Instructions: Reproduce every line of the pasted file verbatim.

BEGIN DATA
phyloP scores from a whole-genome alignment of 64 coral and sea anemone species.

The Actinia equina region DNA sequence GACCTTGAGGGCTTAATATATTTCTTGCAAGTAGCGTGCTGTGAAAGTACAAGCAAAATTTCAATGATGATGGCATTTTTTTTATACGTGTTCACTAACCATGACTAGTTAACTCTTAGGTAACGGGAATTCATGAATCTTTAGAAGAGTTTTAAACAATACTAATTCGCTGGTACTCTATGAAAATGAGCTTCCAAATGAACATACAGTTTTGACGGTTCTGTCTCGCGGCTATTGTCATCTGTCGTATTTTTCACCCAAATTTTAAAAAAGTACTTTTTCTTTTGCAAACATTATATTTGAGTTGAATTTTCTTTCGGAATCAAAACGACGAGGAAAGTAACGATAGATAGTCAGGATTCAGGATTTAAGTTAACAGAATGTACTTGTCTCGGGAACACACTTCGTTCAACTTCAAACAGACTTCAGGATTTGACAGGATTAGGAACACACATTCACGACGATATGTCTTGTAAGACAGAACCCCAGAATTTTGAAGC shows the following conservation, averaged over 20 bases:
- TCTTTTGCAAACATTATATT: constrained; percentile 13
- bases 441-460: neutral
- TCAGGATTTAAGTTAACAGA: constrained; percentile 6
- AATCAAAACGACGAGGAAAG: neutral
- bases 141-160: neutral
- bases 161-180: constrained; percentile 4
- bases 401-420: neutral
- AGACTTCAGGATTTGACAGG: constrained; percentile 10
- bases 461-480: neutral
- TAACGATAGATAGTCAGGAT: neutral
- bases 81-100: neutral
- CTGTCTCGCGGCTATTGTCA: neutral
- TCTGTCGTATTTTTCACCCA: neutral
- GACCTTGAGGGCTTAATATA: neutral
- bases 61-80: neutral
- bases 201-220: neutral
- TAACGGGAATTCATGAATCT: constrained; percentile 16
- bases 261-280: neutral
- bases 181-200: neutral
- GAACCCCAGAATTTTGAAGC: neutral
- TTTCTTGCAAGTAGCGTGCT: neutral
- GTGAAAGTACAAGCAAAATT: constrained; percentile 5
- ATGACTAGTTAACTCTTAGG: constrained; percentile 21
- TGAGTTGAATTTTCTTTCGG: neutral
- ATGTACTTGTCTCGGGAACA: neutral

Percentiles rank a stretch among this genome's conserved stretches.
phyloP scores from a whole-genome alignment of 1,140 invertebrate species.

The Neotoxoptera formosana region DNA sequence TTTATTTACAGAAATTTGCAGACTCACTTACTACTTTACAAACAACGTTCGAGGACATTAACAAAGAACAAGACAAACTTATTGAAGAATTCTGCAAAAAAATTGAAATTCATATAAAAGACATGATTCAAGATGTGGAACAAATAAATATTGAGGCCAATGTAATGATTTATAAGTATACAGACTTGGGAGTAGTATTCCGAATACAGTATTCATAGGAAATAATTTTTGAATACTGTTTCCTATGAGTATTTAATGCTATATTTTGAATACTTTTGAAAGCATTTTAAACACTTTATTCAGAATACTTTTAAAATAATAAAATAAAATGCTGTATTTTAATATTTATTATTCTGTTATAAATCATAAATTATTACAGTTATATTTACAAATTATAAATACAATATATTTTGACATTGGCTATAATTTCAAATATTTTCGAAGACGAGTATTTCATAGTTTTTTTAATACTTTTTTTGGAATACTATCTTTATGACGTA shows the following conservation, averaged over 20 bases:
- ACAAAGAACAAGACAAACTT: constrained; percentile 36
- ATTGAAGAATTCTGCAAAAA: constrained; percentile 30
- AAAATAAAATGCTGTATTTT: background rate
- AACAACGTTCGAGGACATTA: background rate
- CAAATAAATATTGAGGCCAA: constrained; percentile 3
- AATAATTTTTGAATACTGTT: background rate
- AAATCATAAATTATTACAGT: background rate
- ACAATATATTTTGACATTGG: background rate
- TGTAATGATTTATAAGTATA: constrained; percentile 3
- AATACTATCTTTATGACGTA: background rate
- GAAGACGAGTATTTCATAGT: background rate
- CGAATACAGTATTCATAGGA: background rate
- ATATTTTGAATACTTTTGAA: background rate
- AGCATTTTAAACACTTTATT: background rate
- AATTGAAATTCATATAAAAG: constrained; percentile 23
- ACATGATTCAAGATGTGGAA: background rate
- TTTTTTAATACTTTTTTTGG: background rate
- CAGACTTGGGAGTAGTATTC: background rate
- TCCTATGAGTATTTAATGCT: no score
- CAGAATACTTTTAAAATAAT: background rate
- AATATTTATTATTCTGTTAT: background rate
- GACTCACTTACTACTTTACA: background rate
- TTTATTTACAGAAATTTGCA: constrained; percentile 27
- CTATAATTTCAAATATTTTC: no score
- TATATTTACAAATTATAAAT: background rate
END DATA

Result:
phyloP scores from a whole-genome alignment of 64 coral and sea anemone species.

The Actinia equina region DNA sequence GACCTTGAGGGCTTAATATATTTCTTGCAAGTAGCGTGCTGTGAAAGTACAAGCAAAATTTCAATGATGATGGCATTTTTTTTATACGTGTTCACTAACCATGACTAGTTAACTCTTAGGTAACGGGAATTCATGAATCTTTAGAAGAGTTTTAAACAATACTAATTCGCTGGTACTCTATGAAAATGAGCTTCCAAATGAACATACAGTTTTGACGGTTCTGTCTCGCGGCTATTGTCATCTGTCGTATTTTTCACCCAAATTTTAAAAAAGTACTTTTTCTTTTGCAAACATTATATTTGAGTTGAATTTTCTTTCGGAATCAAAACGACGAGGAAAGTAACGATAGATAGTCAGGATTCAGGATTTAAGTTAACAGAATGTACTTGTCTCGGGAACACACTTCGTTCAACTTCAAACAGACTTCAGGATTTGACAGGATTAGGAACACACATTCACGACGATATGTCTTGTAAGACAGAACCCCAGAATTTTGAAGC shows the following conservation, averaged over 20 bases:
- TCTTTTGCAAACATTATATT: constrained; percentile 13
- bases 441-460: neutral
- TCAGGATTTAAGTTAACAGA: constrained; percentile 6
- AATCAAAACGACGAGGAAAG: neutral
- bases 141-160: neutral
- bases 161-180: constrained; percentile 4
- bases 401-420: neutral
- AGACTTCAGGATTTGACAGG: constrained; percentile 10
- bases 461-480: neutral
- TAACGATAGATAGTCAGGAT: neutral
- bases 81-100: neutral
- CTGTCTCGCGGCTATTGTCA: neutral
- TCTGTCGTATTTTTCACCCA: neutral
- GACCTTGAGGGCTTAATATA: neutral
- bases 61-80: neutral
- bases 201-220: neutral
- TAACGGGAATTCATGAATCT: constrained; percentile 16
- bases 261-280: neutral
- bases 181-200: neutral
- GAACCCCAGAATTTTGAAGC: neutral
- TTTCTTGCAAGTAGCGTGCT: neutral
- GTGAAAGTACAAGCAAAATT: constrained; percentile 5
- ATGACTAGTTAACTCTTAGG: constrained; percentile 21
- TGAGTTGAATTTTCTTTCGG: neutral
- ATGTACTTGTCTCGGGAACA: neutral

Percentiles rank a stretch among this genome's conserved stretches.
phyloP scores from a whole-genome alignment of 1,140 invertebrate species.

The Neotoxoptera formosana region DNA sequence TTTATTTACAGAAATTTGCAGACTCACTTACTACTTTACAAACAACGTTCGAGGACATTAACAAAGAACAAGACAAACTTATTGAAGAATTCTGCAAAAAAATTGAAATTCATATAAAAGACATGATTCAAGATGTGGAACAAATAAATATTGAGGCCAATGTAATGATTTATAAGTATACAGACTTGGGAGTAGTATTCCGAATACAGTATTCATAGGAAATAATTTTTGAATACTGTTTCCTATGAGTATTTAATGCTATATTTTGAATACTTTTGAAAGCATTTTAAACACTTTATTCAGAATACTTTTAAAATAATAAAATAAAATGCTGTATTTTAATATTTATTATTCTGTTATAAATCATAAATTATTACAGTTATATTTACAAATTATAAATACAATATATTTTGACATTGGCTATAATTTCAAATATTTTCGAAGACGAGTATTTCATAGTTTTTTTAATACTTTTTTTGGAATACTATCTTTATGACGTA shows the following conservation, averaged over 20 bases:
- ACAAAGAACAAGACAAACTT: constrained; percentile 36
- ATTGAAGAATTCTGCAAAAA: constrained; percentile 30
- AAAATAAAATGCTGTATTTT: background rate
- AACAACGTTCGAGGACATTA: background rate
- CAAATAAATATTGAGGCCAA: constrained; percentile 3
- AATAATTTTTGAATACTGTT: background rate
- AAATCATAAATTATTACAGT: background rate
- ACAATATATTTTGACATTGG: background rate
- TGTAATGATTTATAAGTATA: constrained; percentile 3
- AATACTATCTTTATGACGTA: background rate
- GAAGACGAGTATTTCATAGT: background rate
- CGAATACAGTATTCATAGGA: background rate
- ATATTTTGAATACTTTTGAA: background rate
- AGCATTTTAAACACTTTATT: background rate
- AATTGAAATTCATATAAAAG: constrained; percentile 23
- ACATGATTCAAGATGTGGAA: background rate
- TTTTTTAATACTTTTTTTGG: background rate
- CAGACTTGGGAGTAGTATTC: background rate
- TCCTATGAGTATTTAATGCT: no score
- CAGAATACTTTTAAAATAAT: background rate
- AATATTTATTATTCTGTTAT: background rate
- GACTCACTTACTACTTTACA: background rate
- TTTATTTACAGAAATTTGCA: constrained; percentile 27
- CTATAATTTCAAATATTTTC: no score
- TATATTTACAAATTATAAAT: background rate